Responses to Qt 5

It’s great to see so much feedback coming in about my Qt 5 blog two days ago. We’ve read and gone through all the comments, but it’s easier to try to answer the questions and concerns in a follow-up post rather than replying to comments.

We have now created a mailing list for discussions about Qt 5. If you’re interested, please consider subscribing. This will allow us to have better and more structured discussions around Qt 5 than replies to a blog post.

As far as I can see the main concerns can be grouped into a few categories. I’ll try to answer these from my point of view.

QML/JavaScript versus C++

There were a lot of reactions to the statement that we would like to make JavaScript a first class citizen for application development. What we are talking about here is adding another option, not removing C++. Qt is in its heart a C++ framework and this will not change. Quite to the opposite, I see C++ as continuing to be extremely important. There are many use cases where you need to be able to write native code.

So we will continue to add new C++ APIs and improve our existing C++ APIs to give you all the power and options one expects from a native framework. On the non graphical side (ie. QtCore, Network, database, etc.) nothing really changes, and on the graphical side we for now simply add another option.

That being said, we do believe that Qt Quick is the better technology for creating user interfaces. Right now, it still misses some things that developers (esp. on desktops) need. But once we combine what e.g. ListView with the desktop components Jens has been prototyping we do have a pretty good offering for many desktop use cases. But the goal is certainly to improve this over time and we believe this will make everybody’s life easier in creating compelling, modern looking applications.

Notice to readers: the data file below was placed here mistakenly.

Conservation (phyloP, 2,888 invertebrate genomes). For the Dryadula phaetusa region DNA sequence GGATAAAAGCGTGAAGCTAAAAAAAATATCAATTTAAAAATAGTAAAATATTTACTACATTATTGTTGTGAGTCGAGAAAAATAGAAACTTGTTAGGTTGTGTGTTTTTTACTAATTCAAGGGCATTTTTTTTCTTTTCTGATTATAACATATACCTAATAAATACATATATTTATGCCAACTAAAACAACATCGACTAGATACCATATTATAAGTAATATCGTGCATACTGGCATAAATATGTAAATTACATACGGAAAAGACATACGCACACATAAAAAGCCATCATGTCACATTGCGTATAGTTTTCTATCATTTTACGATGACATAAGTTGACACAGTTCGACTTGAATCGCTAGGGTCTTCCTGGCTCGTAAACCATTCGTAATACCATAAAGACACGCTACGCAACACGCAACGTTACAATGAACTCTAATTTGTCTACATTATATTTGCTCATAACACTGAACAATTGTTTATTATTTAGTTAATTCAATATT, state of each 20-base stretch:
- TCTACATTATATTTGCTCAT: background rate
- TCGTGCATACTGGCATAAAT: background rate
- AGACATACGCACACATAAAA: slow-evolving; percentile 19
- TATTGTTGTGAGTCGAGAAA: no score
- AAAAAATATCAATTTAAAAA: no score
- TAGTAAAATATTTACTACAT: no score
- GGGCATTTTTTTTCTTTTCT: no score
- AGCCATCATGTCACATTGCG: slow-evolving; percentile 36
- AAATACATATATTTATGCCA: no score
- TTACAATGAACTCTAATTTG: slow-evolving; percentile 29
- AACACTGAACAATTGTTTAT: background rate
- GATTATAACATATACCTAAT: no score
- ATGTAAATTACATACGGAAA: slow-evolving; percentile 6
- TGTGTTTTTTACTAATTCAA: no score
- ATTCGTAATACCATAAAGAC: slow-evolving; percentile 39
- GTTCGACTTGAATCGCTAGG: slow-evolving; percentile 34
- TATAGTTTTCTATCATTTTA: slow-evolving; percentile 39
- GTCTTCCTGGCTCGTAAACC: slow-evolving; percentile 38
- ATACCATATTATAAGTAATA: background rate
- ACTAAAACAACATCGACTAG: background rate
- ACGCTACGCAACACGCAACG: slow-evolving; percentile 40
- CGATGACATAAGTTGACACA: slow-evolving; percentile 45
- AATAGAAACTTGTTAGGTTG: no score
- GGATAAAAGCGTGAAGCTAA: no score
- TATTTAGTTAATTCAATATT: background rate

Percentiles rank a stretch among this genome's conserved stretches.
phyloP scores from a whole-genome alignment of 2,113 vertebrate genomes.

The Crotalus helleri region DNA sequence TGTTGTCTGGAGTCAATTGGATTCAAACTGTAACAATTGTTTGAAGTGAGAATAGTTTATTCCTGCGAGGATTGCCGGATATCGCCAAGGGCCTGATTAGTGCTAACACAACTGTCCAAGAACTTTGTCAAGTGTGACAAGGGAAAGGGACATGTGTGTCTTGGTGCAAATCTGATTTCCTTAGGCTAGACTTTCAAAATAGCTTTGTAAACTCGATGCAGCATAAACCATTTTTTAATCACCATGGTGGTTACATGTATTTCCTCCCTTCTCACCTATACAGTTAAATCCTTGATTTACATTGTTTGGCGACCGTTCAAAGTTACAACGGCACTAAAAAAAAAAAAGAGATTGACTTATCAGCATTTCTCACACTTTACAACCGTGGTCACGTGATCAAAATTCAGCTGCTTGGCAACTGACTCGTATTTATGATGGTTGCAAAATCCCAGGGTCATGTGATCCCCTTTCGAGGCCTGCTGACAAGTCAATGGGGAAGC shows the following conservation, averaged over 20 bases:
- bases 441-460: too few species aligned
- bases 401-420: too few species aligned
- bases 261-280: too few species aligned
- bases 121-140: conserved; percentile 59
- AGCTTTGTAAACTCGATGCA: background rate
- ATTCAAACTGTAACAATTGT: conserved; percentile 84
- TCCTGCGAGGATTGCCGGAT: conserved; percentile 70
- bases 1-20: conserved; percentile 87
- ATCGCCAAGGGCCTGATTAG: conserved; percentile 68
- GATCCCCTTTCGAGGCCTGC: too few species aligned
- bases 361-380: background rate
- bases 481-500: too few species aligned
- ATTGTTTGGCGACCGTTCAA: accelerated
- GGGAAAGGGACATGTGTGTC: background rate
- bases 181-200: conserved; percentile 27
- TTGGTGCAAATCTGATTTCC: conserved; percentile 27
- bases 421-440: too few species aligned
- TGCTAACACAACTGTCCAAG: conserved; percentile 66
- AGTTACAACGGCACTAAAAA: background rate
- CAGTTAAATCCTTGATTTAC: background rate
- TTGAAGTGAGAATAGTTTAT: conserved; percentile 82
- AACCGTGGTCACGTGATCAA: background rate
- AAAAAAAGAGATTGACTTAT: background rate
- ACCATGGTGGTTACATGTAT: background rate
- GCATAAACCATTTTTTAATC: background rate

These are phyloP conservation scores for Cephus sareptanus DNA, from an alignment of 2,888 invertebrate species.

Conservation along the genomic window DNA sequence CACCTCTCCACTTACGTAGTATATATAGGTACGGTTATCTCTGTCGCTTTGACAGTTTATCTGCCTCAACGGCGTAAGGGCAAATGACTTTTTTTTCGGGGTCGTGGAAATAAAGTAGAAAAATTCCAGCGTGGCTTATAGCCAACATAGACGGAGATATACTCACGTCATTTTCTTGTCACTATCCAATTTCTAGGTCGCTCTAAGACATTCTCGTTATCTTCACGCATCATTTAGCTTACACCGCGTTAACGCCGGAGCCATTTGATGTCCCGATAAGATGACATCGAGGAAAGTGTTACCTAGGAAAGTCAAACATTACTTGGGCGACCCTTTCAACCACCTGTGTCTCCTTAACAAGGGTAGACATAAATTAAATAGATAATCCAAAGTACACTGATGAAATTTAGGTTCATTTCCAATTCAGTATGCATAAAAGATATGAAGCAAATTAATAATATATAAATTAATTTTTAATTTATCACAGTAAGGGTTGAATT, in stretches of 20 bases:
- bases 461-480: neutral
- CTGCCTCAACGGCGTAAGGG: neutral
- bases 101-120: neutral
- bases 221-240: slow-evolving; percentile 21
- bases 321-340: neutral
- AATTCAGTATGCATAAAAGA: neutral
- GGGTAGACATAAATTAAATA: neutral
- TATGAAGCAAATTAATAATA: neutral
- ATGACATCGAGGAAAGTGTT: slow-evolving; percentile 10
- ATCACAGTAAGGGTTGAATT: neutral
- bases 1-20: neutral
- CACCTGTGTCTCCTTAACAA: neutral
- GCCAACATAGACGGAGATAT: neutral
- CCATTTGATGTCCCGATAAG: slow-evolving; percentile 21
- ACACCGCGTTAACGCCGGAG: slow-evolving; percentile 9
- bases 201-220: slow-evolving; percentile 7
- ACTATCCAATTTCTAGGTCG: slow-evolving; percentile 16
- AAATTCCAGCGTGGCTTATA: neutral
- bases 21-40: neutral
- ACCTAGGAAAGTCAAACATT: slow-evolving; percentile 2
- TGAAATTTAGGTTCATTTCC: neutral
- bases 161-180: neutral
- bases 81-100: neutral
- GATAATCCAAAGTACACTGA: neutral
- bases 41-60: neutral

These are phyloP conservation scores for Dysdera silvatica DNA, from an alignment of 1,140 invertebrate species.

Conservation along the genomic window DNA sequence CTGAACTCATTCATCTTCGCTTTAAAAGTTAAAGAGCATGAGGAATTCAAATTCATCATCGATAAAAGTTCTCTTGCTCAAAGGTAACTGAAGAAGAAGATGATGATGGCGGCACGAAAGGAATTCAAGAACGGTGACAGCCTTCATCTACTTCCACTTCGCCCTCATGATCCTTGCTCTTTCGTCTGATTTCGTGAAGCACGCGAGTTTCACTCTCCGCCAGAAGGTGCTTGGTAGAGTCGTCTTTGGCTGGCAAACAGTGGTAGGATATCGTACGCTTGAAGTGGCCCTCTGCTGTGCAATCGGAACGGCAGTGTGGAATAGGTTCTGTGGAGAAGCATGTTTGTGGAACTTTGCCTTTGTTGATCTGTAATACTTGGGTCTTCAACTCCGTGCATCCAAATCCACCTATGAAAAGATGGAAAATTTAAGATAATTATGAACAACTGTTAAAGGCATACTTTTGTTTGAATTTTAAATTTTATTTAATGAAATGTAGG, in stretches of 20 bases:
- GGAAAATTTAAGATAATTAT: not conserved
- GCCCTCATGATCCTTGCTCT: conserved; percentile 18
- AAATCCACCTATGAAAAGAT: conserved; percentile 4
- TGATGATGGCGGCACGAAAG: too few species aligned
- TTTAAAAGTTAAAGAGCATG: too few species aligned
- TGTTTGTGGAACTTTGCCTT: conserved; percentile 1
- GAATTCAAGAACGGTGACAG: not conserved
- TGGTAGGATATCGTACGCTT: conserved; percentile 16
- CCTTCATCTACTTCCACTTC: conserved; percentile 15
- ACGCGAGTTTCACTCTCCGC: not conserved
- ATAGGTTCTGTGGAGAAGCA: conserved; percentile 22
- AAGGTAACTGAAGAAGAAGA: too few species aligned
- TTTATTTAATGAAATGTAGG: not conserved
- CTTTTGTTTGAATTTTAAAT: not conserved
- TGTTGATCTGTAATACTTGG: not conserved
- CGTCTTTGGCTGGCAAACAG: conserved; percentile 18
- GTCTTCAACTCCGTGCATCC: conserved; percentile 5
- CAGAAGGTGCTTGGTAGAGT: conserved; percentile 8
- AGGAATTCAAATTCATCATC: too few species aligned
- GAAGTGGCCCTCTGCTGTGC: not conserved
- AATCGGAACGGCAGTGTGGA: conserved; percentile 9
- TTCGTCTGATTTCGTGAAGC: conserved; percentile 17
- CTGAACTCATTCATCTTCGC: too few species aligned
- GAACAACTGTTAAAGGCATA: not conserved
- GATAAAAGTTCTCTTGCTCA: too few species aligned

JavaScript fits in naturally here, as QML is syntactically an extension to JavaScript. Being able to write or prototype parts of your application logic in a scripted language makes many things easier. Remember that this is a choice Qt wants to offer, not a requirement.

As to those asking for other scripting languages: No, we don’t intend to integrate these into Qt or QML. There are many reasons for that, but the simple ones are that it would seriously complicate the Qt Quick architecture and it could slow us down. It’s better to do one language and do it really well than to have something that will in the longer term become unmanageable. Having one consistent offering for developers is also very important here. Multiple scripting languages would just be confusing. JavaScript was chosen, because there are extremely high performant engines out there, because the basics of the language are very similar to what our developer base is used to from C++, and because it has the widest user base of all scripting languages out there.

QWidget and QGraphicsView